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Aug 5, 2013

Ancient Ephesus: Terrace Houses

[If you're visiting from the fabulous Eat Yourself Skinny blog, WELCOME, FRIENDS!! I'm currently recapping the 12-day Mediterranean cruise my husband and I took this past May--you can play catchup here. I hope you'll have a look and stay awhile! And if you wanna know more about yours truly...here's a good place to start! Happy Monday!]

The Terrace Houses, located within the ruins of ancient Ephesus, were once the fanciest houses in all of Turkey. Only the most rich and elite Ephesians were residents here in the 6 units (with 3 expansive terraces--hense the name) tucked into the lower slope of Bulbul Mountain. Today, what remains of the Terrace Houses is covered entirely by a milky white dome of fiberglass, designed to protect the ruins from the elements, including the hot Turkish summers. The houses are constantly in a state of restoration, which was evident by couplets of archeologists, excavators, and researchers huddled around various parts of the units. The scope and scale of the excavation and restoration process is quite impressive. The colorful marble walls are slowly being pieced back together in most rooms, but some sections still remained fully intact. As you walked from room to room, level to level, it was easy to see that no ordinary families lived here thousands of years ago. The mosaic tiled floors and uncommon terracotta plumbing lines showed that inhabitants of these apartments were far from void of luxuriousness, at least where the ancient world is concerned. For an extra fee of about 15 Turkish Lira, you too can wander through the homes of Ephesus' rich and famous during your visit to the ruins. Unlike the crumbles of stone and marble outside, the Terraces Houses shed light on the more complex lives of ancient Ephesians. These apartments are not to be missed!

You can find more from our visit to Ephesus here.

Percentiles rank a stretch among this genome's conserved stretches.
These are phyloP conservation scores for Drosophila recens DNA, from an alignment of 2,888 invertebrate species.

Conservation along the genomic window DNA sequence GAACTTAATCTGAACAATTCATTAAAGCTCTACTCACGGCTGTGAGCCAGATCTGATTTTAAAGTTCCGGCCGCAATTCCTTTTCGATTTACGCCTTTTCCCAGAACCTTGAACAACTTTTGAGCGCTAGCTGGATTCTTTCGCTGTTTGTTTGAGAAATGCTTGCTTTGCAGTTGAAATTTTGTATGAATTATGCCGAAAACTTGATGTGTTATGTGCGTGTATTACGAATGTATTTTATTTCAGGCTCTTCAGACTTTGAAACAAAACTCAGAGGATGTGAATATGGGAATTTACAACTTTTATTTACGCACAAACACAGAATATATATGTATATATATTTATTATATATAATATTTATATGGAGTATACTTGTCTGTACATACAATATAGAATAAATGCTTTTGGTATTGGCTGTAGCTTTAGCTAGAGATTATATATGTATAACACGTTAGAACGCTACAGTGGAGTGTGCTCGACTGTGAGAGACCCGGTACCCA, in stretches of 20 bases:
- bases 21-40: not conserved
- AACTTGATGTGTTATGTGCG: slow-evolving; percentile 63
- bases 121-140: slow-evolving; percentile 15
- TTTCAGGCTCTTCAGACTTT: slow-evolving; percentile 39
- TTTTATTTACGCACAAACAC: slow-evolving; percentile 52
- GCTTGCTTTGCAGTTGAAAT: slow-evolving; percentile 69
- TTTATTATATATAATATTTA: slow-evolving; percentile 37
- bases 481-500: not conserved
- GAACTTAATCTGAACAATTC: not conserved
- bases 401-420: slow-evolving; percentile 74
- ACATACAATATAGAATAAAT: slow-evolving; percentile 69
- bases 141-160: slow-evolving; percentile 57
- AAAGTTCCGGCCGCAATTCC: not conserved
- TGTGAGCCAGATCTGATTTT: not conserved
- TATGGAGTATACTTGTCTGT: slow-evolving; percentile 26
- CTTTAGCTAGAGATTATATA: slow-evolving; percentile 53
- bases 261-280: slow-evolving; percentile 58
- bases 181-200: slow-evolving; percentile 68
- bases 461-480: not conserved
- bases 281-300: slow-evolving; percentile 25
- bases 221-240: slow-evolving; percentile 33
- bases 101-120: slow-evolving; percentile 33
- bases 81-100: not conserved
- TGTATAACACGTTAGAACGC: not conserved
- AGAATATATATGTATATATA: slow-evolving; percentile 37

1. I did not go in the museum when I was there but now I wish I did!

    Sparkles and Shoes

  2. Wow this is incredible! Whenever I think of Turkey I only think of holiday resorts because thats pretty much all people from England go and do there. This would be much cooler.

    Dannielle | Chic-a-Dee

  3. Wow! I cannot believe how well preserved they are - it's amazing to think that they're being unearthed in such good condition. What an incredible experience... something added to my ever-expanding bucket list :)


  4. wow that is so great that everything is almost intacted. You can see the paintings that they did on the walls, wow. I wish I could go and see that too. What a great experience you are having it almost made me cry because of all the care that they take in preserving this. The pillars, the floors, and when I looked at the picture you too of the houses I was floored, wow again. Thank you for the pictures I'm going to keep this for my daughter to see she will love looking at the pictures.

  5. Oh my what a bloody marvellous post, each photo had me going ohh or ahhhhh just so great......thank you for sharing these you do not know uplifting I find your blog

    1. Thank you so much, Jo-Anne! You don't know how much that means to me! I look forward to your comments all the time...you're always so sweet! :)

  6. Oh sweet jesus I need to go here! Studied this stuff in university!

    Lesley / bytheporchlight.com


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